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Who Is The New Saudi King?

Saudi King Salman bin Abdul-Aziz Al Saud makes his first speech as king following the death of his half-brother Abdullah on Friday in Riyadh, Saudi Arabia. AP hide caption

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Saudi King Salman bin Abdul-Aziz Al Saud makes his first speech as king following the death of his half-brother Abdullah on Friday in Riyadh, Saudi Arabia.

AP

King Salman, who has assumed the Saudi monarchy after the death of his half-brother King Abdullah, has promised it will be business as usual in the oil-rich Arab kingdom.

Salman, 79, has pledged to "continue adhering to the correct policies which Saudi Arabia has followed since its establishment."

Here is some of what is known about the new king.

Who Is He?

King Salman bin Abdul-Aziz Al Saud is the son of one king and half-brother to five others.

Salman is the son of the late King Abdulaziz ibn Saud. He served as the governor of the Saudi capital, Riyadh, for nearly five decades, transforming the city, in the words of the BBC, "from an isolated desert town into a crowded city of skyscrapers, universities and Western fast-food chains."

Bruce Riedel, a senior fellow at the Brookings Institution, says Salman "presided over this remarkable transformation with a record for good governance and a lack of corruption."

Salman has served as defense minister and deputy prime minister since 2011. It was during his tenure that Saudi Arabia joined the U.S.-led strikes against the Islamic State militant group.

He has managed much of the kingdom's affairs over the past few years, due to the fact that Abdullah had long been ill.

Challenges

The self-proclaimed Islamic State is one of several challenges confronting the new Saudi king. As king of one of the world's major oil-producing nations and as the custodian of Mecca and Medina, Islam's holiest sites, Salman inherits a fragile situation in the Arab world. Neighboring Yemen is without a government and is engulfed in chaos. The Arab Spring has left Libya in disarray. Iraq and Syria are unstable, only partly because of the challenge posed by militants of the Islamic State. And Shiite Iran remains a rival.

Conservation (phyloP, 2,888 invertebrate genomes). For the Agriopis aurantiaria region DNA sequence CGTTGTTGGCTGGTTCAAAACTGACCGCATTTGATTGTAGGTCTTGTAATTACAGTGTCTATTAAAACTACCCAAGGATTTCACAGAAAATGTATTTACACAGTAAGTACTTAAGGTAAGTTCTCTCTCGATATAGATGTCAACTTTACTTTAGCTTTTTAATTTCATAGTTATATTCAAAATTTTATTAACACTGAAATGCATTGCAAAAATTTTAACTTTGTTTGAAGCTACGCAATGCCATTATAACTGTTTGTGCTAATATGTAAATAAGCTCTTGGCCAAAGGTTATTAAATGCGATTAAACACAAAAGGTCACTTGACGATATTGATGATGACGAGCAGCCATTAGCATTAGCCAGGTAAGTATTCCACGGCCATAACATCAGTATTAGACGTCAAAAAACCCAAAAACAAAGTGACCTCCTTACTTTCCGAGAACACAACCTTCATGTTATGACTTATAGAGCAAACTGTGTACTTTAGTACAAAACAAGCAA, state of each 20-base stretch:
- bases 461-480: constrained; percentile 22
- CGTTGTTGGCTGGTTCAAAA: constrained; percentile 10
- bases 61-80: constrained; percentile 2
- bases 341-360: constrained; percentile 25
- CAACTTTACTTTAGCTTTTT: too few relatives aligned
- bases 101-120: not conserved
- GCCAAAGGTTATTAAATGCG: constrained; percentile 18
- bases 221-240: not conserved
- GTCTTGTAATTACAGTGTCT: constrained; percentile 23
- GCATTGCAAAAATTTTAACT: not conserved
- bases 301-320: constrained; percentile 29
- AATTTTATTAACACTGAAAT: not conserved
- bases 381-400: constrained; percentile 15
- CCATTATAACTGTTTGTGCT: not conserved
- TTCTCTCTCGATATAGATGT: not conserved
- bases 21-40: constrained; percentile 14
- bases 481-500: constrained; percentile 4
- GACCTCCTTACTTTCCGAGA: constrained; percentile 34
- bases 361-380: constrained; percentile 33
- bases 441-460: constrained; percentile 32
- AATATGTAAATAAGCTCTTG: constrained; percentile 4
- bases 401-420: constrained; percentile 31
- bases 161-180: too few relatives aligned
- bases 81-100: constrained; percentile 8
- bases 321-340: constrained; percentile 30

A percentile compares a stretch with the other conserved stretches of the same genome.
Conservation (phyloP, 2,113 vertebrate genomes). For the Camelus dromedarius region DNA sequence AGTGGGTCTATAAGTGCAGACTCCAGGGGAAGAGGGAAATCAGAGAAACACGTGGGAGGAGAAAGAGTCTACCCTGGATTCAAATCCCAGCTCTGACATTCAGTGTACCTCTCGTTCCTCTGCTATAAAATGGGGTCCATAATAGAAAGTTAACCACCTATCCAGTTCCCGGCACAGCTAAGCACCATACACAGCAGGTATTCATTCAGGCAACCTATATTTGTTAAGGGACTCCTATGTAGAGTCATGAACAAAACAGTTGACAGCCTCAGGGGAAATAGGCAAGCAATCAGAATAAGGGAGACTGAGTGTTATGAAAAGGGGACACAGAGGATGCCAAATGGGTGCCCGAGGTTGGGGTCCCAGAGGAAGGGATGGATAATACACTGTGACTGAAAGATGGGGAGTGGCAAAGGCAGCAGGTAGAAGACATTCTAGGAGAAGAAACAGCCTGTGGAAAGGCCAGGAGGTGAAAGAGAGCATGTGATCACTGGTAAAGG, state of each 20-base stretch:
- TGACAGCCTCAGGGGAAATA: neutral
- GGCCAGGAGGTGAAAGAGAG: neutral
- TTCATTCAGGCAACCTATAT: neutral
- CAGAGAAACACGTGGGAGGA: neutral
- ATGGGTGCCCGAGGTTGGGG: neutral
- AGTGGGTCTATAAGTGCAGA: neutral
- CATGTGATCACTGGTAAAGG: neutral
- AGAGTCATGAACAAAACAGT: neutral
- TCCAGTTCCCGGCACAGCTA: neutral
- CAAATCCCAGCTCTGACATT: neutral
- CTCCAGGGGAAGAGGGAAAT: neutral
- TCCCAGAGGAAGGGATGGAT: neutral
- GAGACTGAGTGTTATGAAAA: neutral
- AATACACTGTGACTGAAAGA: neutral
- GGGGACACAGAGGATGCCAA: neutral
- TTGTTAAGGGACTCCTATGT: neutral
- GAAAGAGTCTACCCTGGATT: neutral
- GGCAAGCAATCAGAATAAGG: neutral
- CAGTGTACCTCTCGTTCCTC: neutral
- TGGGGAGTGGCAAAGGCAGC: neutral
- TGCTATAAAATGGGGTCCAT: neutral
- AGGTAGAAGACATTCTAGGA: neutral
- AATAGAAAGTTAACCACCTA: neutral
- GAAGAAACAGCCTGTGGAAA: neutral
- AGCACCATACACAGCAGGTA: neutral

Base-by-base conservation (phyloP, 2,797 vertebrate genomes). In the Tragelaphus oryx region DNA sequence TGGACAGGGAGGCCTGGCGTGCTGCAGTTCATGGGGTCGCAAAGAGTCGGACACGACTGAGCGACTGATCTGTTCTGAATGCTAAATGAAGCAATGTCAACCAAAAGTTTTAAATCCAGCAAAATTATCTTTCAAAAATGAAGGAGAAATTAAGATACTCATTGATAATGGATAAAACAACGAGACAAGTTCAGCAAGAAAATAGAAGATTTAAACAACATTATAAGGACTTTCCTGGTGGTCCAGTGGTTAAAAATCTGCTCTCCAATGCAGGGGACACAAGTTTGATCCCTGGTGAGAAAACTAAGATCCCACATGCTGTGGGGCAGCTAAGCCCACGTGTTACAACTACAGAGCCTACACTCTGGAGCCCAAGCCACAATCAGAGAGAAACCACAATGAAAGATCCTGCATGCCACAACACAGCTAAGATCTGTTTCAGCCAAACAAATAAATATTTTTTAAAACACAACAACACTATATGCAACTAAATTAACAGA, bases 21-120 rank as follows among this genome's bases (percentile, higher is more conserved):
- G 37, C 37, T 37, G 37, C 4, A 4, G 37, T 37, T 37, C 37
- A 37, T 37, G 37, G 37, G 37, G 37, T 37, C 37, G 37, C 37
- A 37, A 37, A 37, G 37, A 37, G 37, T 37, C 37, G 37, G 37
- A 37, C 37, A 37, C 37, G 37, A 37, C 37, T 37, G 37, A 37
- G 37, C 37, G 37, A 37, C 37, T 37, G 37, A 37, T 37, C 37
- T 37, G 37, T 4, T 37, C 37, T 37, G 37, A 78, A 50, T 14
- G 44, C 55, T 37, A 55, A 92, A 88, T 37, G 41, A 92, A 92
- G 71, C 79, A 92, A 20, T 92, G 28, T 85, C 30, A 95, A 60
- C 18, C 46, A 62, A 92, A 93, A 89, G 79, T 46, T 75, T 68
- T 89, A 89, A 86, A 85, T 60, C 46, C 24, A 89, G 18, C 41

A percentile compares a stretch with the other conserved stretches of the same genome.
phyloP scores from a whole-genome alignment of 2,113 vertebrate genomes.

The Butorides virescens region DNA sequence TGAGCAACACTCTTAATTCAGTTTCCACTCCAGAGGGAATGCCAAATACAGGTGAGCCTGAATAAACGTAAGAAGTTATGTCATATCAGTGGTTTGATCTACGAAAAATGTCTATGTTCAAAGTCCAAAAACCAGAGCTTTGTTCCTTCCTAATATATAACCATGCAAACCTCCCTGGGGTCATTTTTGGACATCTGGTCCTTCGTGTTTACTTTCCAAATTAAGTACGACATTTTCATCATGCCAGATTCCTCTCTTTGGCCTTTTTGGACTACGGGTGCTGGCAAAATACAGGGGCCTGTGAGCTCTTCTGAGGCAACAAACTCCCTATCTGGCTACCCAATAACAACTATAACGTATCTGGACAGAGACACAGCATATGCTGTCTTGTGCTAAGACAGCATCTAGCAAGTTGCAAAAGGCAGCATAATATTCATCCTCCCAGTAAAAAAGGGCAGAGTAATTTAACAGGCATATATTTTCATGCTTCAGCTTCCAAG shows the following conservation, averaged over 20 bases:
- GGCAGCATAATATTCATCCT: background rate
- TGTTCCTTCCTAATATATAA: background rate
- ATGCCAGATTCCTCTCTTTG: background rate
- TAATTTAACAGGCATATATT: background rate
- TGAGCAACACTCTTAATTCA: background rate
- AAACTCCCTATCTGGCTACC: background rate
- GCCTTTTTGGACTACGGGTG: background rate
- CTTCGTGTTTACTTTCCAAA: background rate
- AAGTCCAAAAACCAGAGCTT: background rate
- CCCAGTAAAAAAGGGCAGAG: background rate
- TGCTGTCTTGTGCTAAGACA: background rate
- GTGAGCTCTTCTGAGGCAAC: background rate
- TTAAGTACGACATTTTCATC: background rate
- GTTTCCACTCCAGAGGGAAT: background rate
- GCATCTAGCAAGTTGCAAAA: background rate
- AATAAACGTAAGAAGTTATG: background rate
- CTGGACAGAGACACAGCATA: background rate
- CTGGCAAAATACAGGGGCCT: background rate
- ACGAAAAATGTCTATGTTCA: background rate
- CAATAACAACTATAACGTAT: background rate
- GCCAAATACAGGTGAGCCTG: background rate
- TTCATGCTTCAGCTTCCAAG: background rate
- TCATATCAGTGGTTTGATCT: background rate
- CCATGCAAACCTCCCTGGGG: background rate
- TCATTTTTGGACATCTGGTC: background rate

"The Arab and the Islamic nations are in dire need of solidarity and cohesion," Salman said upon taking over.

Reform

It's unclear whether Salman will change the policies that have earned Saudi Arabia the scorn of human rights groups.

He is by no means a reformer, and has even cautioned against the pace with which Abdullah had announced reforms — criticized by many as glacial — in granting women more rights. In a U.S. diplomatic cable made public by Wikileaks, Salman was quoted in 2007 as saying, "The pace and extent of reforms depend on social and cultural factors." The reason for his approach, the cable stated, was social not religious.

"[Salman] said that the [Kingdom of Saudi Arabia] is composed of tribes and regions and if democracy were imposed, each tribe and region would have its political party," the cable read.

The Guardian notes the new king "has reputation for settling feuds within the large Saudi royal family." Reidel of Brookings calls him the "family sheriff, ensuring any transgressions were dealt with smoothly and quietly, with no publicity."

Religion

The BBC quotes Karen Elliott House, author of a book on Saudi Arabia's political affairs, as saying Salman is believed to be more oriented toward the kingdom's religious establishment, which adheres to Wahhabism, a conservative strain of Sunni Islam.

"You can assume there will be at least a slight accommodation to their desires for a more rigorous religion in Saudi Arabia," she told the BBC.

Riedel adds: "Salman also oversaw the collection of private funds to support the Afghan mujahedeen in the 1980s, working very closely with the Kingdom's Wahhabi clerical establishment. In the early years of the war — before the U.S. and the Kingdom ramped up their secret financial support for the anti-Soviet insurgency — this private Saudi funding was critical to the war effort. At its peak, Salman was providing $25 million a month to the mujahedeen. He was also active in raising money for the Bosnian Muslims in the war with Serbia."

Health

Salman, who is 79 years old, is believed to be in poor health. Multiple news reports say he has suffered at least one stroke and that he has dementia. Perhaps in recognition of this, he named not only a crown prince, who will succeed him, but also a deputy crown prince.

Muqrin bin Abdulaziz, a half-brother to Salman, is the new crown prince. He is 69 years old.

The new deputy crown prince is Mohammed bin Nayef, a son of the late Crown Prince Nayef. He is 55 and, if he assumes the throne, will be the first Saudi king who is not one of the sons of the kingdom's founder, who died in 1953.